Yolanda Rodríguez Pérez: ‘The past as warning through word and image.'Justyna Wubs-Mrozewicz
'The past as warning through word and image: the transnational case of a Dutch illustrated broadsheet (1598).'
As we continue our look back over our latest History in Conflicts Webinar, we now return briefly to the early modern period with our University of Amsterdam colleague, Yolanda Rodríguez Pérez. Rodríguez Pérez’s presentaiton tackled the theme of ‘The Past as a Warning in Word and Image’ using the evidence of a Dutch broadsheet first printed in 1598, but which had a legacy stretching into later centuries.
The broadsheet, titled ‘Nature and qualities of the seignior of Spain’, combines satirical images and text, with mocking phrases in Spanish alongside the main text in Dutch. Both components highlight supposed vices of the Spanish, in their public conduct as rulers of the Netherlands rulers as well as in their personal qualities. Drawing on the 'Black Legend' of Spanish cruelty, which was already widespread in protestant Europe, this broadsheet was quickly translated and adapted into English, French, and German. In fact, its success was so great that scholars have often ignored or failed to notice its Dutch origins and have discussed it directly in their own national contexts.
Originating amidst the Dutch Revolt, it is no surprise that this broadsheet found an international reception as a propaganda piece against Habsburg ‘universal monarchy’. The Dutch Republic’s prolific pamphlet industry regularly produced work that reached beyond the borders of the Netherlands. Since Dutch printers rose to prominence amidst their country’s Revolt against Spanish rule, the publications exported from the Low Countries were influential in spreading a negative image of the Spanish to other regions.
The top part of the print is dominated by sixteen images laid out in two rows. Relying strongly on its visual components, it shows the Spaniard as despicable in all areas of life. The images draw on a medieval repertoire of animal metaphors for sin, showing him as a wolf, a swine, a fox, a hare, and lamb each with its own critical implication that would have been familiar to the early modern audience. As Rodríguez Pérez summarised, the impact was twofold: ‘The Spaniard is the butt of ridicule and laughter, but at the same time he is frightening and never to be trusted’.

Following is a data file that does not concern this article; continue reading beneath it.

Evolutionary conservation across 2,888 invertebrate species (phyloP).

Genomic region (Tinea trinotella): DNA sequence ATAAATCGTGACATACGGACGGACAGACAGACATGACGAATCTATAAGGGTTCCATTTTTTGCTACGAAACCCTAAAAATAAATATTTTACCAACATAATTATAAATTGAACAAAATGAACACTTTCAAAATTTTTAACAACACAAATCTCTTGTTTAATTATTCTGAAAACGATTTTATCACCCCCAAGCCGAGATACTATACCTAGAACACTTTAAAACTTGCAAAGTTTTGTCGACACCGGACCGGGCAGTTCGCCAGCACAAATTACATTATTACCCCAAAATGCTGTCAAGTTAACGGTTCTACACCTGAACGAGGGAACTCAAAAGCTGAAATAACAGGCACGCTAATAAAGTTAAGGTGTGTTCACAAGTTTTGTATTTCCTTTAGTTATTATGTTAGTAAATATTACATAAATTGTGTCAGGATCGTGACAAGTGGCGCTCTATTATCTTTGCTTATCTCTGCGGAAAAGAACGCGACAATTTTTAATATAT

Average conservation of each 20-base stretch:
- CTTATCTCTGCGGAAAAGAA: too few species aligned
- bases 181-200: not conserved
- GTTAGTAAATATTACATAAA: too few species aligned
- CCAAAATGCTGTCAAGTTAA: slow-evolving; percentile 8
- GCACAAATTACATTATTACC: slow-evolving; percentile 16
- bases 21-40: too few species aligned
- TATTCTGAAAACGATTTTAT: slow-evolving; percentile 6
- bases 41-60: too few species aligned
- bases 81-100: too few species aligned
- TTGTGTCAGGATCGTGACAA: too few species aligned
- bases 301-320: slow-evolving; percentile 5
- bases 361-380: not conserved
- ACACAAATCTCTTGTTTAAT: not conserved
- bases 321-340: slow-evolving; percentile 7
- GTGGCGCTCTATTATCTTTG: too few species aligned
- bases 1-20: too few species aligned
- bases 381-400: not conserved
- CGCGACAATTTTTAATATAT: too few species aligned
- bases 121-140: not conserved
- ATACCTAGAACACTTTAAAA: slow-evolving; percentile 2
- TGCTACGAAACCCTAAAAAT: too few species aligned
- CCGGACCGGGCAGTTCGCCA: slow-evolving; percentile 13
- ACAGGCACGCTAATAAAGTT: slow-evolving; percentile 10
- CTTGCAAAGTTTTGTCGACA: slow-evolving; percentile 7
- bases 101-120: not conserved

In the later visual panels, the creators of the broadsheet innovated on the Black Legend with more specific commentary on Spanish conduct against the Dutch. The evils of the inquisition, Philip II's private vices, conspiracies for universal domination, and innate Spanish cruelty all took on greater significance than in earlier Black Legend stories. The latter two elements are especially prominent in this broadsheet, which contrasts two scenes, one showing the ‘miserable estate to be under a seignior in subjection’ and one showing ‘a happy state to be free from the seignior’ and suggesting the Dutch Republic to be one such ‘happy state’. Thanks to the Netherlands’ well developed publishing industry, this pamphlet was able to gain a wide popularity. This spread meant that Dutch commentary on their ongoing War was able to take on a new character abroad. It came to be seen as a broadly historical argument that the Spanish were a danger to other nations and regions, and that Spanish plans for universal rule were to be watched for and resisted.
This adaptability allowed the broadsheet and its message to resurface in other international conflicts over the years whenever Spain was involved. Through its popularity abroad, this artefact of Dutch-Spanish conflict would also later feed into picaresque literature with the cruel and deceitful Spaniard as a kind of stock character, thus showing how a particular history of conflict could embed itself in stories further afield.
Yolanda Rodríguez Pérez is Associate Professor (UHD) in the Department of European Studies.